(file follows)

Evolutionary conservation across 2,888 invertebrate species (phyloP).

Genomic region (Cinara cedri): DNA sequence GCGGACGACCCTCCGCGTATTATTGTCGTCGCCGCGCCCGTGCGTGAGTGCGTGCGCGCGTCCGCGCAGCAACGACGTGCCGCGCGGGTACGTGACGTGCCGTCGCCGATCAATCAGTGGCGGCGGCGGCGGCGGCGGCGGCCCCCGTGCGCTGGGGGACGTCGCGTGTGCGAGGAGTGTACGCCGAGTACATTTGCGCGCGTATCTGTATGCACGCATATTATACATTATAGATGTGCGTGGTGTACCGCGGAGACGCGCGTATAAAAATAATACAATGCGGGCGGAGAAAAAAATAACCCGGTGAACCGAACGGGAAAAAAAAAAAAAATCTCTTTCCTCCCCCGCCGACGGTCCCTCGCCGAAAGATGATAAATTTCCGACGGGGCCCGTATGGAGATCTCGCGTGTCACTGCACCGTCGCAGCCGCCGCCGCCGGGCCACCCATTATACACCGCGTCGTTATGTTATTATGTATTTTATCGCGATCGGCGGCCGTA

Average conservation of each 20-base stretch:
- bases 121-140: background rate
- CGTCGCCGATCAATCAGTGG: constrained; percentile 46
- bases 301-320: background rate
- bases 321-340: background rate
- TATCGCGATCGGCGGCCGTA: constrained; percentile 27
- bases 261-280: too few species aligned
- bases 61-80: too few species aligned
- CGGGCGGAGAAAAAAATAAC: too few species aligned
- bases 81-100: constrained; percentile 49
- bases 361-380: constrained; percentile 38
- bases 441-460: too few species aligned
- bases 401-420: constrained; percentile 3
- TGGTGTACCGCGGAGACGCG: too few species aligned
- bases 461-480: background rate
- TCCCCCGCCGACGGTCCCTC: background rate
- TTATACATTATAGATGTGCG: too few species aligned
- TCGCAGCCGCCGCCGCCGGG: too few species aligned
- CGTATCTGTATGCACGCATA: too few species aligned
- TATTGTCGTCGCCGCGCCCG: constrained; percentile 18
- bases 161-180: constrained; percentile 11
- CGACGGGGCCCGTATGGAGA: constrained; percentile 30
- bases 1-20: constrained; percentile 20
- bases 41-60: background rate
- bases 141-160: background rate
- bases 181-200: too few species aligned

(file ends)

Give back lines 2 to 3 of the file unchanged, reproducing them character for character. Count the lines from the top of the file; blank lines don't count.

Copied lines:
Genomic region (Cinara cedri): DNA sequence GCGGACGACCCTCCGCGTATTATTGTCGTCGCCGCGCCCGTGCGTGAGTGCGTGCGCGCGTCCGCGCAGCAACGACGTGCCGCGCGGGTACGTGACGTGCCGTCGCCGATCAATCAGTGGCGGCGGCGGCGGCGGCGGCGGCCCCCGTGCGCTGGGGGACGTCGCGTGTGCGAGGAGTGTACGCCGAGTACATTTGCGCGCGTATCTGTATGCACGCATATTATACATTATAGATGTGCGTGGTGTACCGCGGAGACGCGCGTATAAAAATAATACAATGCGGGCGGAGAAAAAAATAACCCGGTGAACCGAACGGGAAAAAAAAAAAAAATCTCTTTCCTCCCCCGCCGACGGTCCCTCGCCGAAAGATGATAAATTTCCGACGGGGCCCGTATGGAGATCTCGCGTGTCACTGCACCGTCGCAGCCGCCGCCGCCGGGCCACCCATTATACACCGCGTCGTTATGTTATTATGTATTTTATCGCGATCGGCGGCCGTA

Average conservation of each 20-base stretch: